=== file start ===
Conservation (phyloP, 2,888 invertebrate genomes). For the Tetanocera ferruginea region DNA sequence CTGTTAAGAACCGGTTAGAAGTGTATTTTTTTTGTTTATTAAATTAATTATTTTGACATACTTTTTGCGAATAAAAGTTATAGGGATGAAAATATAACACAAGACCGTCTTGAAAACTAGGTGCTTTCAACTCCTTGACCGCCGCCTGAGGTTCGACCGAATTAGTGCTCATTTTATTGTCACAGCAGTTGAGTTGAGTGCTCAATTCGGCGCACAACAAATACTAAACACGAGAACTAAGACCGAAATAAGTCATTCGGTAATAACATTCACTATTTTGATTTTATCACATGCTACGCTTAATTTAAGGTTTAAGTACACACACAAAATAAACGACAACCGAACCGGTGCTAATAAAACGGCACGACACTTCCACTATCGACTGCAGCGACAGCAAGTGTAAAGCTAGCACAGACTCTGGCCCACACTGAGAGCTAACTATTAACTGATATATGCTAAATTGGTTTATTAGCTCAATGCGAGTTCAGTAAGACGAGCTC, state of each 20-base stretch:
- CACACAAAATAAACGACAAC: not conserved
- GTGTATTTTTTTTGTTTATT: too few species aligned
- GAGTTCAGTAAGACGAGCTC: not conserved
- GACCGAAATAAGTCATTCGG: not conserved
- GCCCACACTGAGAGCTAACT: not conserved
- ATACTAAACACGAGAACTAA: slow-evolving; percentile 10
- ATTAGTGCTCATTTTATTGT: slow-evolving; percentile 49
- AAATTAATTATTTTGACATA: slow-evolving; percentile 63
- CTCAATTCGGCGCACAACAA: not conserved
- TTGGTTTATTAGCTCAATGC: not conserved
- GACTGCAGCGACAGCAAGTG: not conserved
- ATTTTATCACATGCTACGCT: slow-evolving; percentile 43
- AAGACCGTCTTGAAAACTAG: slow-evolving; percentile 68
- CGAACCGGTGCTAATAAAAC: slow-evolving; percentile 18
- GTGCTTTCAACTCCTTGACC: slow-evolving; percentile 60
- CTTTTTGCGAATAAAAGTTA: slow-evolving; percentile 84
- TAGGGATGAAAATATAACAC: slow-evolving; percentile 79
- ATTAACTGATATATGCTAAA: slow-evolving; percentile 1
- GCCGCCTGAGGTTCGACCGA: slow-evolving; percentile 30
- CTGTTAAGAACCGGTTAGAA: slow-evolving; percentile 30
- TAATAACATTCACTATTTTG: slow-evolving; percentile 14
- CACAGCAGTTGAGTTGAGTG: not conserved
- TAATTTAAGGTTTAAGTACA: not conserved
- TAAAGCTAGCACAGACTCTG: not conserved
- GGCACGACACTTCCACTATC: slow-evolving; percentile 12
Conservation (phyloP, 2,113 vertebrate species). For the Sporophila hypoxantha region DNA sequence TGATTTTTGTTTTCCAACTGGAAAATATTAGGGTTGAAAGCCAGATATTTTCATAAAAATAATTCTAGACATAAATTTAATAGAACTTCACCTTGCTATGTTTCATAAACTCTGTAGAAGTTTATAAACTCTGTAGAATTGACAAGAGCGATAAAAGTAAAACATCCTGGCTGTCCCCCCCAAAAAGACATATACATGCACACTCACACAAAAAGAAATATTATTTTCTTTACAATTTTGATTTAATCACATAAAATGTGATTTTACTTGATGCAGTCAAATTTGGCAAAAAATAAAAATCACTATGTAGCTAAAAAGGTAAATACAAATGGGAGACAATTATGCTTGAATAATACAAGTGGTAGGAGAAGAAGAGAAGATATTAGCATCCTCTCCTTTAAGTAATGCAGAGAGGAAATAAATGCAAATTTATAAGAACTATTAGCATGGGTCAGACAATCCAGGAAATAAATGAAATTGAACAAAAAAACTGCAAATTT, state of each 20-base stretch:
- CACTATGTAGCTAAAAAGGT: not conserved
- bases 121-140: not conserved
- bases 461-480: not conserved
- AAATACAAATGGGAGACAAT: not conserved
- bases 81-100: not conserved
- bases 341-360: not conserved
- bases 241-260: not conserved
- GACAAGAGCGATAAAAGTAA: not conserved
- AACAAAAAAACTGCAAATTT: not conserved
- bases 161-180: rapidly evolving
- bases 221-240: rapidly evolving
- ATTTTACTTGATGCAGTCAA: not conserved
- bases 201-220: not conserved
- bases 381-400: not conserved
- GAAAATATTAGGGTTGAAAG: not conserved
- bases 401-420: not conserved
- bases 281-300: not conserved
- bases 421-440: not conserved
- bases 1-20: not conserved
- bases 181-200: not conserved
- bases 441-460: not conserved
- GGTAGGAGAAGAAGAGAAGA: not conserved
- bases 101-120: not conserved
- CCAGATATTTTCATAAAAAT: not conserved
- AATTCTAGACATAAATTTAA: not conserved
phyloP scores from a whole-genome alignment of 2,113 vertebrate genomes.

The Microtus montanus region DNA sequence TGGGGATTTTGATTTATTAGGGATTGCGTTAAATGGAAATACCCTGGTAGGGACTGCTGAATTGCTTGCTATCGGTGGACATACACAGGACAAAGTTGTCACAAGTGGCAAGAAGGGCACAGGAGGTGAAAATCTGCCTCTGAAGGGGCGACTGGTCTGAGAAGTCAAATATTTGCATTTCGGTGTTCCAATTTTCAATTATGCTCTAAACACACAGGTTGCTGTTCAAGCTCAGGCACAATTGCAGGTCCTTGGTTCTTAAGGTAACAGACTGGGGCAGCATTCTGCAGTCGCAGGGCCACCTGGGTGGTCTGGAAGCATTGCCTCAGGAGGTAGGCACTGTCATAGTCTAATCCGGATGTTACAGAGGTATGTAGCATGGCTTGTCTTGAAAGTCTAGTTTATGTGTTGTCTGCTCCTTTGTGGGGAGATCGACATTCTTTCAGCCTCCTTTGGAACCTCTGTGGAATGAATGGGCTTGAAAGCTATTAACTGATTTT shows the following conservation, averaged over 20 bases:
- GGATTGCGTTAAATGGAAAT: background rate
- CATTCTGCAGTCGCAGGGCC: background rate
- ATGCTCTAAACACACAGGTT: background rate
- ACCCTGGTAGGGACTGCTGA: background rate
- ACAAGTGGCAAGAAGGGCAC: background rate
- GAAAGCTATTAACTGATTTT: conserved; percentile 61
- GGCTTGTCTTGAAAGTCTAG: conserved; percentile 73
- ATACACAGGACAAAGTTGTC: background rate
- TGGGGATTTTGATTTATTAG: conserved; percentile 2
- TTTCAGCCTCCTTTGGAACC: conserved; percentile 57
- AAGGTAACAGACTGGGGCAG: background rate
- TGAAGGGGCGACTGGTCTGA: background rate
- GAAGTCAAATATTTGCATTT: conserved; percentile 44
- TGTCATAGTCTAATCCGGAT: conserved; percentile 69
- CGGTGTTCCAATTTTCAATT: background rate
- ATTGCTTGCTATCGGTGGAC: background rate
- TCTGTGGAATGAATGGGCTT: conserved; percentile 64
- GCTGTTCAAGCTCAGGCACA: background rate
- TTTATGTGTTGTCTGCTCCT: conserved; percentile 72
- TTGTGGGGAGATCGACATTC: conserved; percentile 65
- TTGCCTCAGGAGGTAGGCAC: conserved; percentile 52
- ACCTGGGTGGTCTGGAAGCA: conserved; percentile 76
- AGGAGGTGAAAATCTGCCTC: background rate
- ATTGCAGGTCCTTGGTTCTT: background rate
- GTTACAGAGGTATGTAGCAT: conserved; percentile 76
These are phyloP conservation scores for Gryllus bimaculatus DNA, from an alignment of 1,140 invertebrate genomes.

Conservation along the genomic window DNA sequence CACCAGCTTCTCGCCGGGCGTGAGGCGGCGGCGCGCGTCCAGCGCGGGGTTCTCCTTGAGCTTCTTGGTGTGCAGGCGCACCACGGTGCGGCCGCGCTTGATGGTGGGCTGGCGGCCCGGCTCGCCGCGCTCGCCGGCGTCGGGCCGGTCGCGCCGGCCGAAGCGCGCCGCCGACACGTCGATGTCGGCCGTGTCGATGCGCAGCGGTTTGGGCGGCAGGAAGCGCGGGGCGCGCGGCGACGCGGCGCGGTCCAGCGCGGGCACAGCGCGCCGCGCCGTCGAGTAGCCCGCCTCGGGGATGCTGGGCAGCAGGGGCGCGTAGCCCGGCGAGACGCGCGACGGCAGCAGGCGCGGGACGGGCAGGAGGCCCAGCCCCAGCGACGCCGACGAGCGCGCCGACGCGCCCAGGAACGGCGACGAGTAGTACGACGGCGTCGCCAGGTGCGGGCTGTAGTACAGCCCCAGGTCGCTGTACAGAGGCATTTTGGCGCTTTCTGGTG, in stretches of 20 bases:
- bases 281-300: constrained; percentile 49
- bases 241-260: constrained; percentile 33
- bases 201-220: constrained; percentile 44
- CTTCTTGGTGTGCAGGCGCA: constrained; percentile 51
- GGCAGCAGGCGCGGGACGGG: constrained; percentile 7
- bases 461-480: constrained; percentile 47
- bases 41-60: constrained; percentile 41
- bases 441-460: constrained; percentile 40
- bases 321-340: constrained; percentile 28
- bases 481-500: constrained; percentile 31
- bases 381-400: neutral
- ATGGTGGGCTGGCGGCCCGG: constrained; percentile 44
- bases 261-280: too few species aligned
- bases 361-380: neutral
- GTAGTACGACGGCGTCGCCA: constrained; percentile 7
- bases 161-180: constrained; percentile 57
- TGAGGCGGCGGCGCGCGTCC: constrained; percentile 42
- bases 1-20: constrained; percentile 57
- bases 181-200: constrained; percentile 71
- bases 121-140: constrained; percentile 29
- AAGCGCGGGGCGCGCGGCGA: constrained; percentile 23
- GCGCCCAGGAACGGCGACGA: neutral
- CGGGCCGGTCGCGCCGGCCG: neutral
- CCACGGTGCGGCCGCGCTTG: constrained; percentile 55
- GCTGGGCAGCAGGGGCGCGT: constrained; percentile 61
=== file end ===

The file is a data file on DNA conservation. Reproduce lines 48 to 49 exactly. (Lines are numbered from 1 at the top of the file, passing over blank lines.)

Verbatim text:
- bases 441-460: not conserved
- GGTAGGAGAAGAAGAGAAGA: not conserved